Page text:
Andrew Wyeth is one of the best loved and most widely recognized artists in American history, yet for much of his career he was reviled by the art world’s critical elite. Rethinking Andrew Wyeth reevaluates Wyeth and his place in American art, trying to reconcile these two opposing images of the man and his work.
In addition to surveying the American critical reception of Wyeth’s art over the seven decades of his career, David Cateforis brings together a collection of essays featuring new critical and scholarly responses to the artist. Donald Kuspit’s compelling psycho-philosophical interpretation of Wyeth exemplifies the possibility of new approaches to understanding his work that move beyond the Wyeth “curse,” as do those of the other contributors to this volume—from the close analysis of Wyeth’s technical means offered by Joyce Hill Stoner, to the adventuresome interpretive readings of individual Wyeth paintings advanced by Alexander Nemerov and Randall C. Griffin, the considerations of Wyeth’s critical reception in historical context offered by Wanda M. Corn and Katie Robinson Edwards, and the connections of Wyeth to other canonical artists such as Francine Weiss’s comparison of him to Robert Frost and Patricia Junker’s linkage of Wyeth and Marcel Duchamp.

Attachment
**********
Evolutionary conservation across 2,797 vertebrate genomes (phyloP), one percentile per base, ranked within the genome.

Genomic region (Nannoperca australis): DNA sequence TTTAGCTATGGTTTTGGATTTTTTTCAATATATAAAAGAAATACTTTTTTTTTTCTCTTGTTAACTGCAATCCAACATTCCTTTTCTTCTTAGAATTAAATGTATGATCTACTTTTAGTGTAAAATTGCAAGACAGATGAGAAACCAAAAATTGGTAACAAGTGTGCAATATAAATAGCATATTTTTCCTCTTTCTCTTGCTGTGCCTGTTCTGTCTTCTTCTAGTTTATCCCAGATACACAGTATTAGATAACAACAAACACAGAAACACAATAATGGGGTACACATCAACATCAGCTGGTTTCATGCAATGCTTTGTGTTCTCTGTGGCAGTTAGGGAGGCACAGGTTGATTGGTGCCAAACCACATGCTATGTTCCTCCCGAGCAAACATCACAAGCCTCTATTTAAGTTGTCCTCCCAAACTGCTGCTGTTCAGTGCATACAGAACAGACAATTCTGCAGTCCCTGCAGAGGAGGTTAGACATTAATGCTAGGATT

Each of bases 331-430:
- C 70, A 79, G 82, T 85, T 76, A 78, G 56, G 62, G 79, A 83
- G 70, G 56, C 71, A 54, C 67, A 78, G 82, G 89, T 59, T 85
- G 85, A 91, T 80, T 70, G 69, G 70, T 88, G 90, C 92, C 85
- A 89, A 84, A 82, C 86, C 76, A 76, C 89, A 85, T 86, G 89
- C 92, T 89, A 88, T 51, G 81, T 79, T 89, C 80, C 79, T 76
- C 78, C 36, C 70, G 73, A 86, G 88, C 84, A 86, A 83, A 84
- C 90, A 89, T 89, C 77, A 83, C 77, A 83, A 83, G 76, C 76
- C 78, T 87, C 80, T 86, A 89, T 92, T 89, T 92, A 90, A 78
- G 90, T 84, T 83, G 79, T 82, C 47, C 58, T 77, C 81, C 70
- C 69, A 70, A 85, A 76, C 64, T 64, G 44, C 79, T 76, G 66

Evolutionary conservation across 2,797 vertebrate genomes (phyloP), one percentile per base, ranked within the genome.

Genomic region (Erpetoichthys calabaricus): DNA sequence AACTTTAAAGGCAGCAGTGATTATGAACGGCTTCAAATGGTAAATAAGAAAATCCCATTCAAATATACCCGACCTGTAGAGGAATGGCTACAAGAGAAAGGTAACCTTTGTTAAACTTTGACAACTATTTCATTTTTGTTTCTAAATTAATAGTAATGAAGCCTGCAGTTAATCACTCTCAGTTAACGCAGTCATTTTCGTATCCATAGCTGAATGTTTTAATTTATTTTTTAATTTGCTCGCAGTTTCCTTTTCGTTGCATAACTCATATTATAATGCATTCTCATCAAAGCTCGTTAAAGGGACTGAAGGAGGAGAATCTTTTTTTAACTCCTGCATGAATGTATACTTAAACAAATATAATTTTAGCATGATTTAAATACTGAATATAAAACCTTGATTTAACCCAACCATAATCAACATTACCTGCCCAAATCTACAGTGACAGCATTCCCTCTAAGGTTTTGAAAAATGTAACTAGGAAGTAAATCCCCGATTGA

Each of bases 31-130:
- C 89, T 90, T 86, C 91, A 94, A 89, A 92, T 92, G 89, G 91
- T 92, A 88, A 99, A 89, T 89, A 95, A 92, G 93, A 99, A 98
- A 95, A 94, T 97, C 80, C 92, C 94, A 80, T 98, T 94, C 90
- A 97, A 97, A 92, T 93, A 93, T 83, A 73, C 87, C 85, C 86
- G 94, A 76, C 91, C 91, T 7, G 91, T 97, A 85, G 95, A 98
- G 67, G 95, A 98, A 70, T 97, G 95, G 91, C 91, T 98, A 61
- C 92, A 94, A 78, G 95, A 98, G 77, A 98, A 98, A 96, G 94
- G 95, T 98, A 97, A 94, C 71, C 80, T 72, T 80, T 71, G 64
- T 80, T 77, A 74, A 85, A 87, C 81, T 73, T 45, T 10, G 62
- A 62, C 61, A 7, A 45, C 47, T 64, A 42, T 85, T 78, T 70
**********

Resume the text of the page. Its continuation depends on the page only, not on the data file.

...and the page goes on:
Rethinking Andrew Wyeth includes an appendix with data from visitor surveys conducted at the Wyeth retrospectives in San Francisco in 1973 and Philadelphia in 2006. Illustrated throughout with both iconic and lesser-known examples of Wyeth’s work, this book will appeal to academic, museum, and popular audiences seeking a deeper understanding and appreciation of Andrew Wyeth’s art through its critical reception and interpretation.
Edited by David Cateforis, with essays by David Cateforis, Wanda M. Corn, Katie Robinson Edwards, Randall C. Griffin, Patricia Junker, Donald Kuspit, Alexander Nemerov, Joyce Hill Stoner, and Francine Weiss.
This volume’s release coincides with an exhibition at the National Gallery of Art in Washington, D.C. in 2014, Andrew Wyeth: Looking Out, Looking In.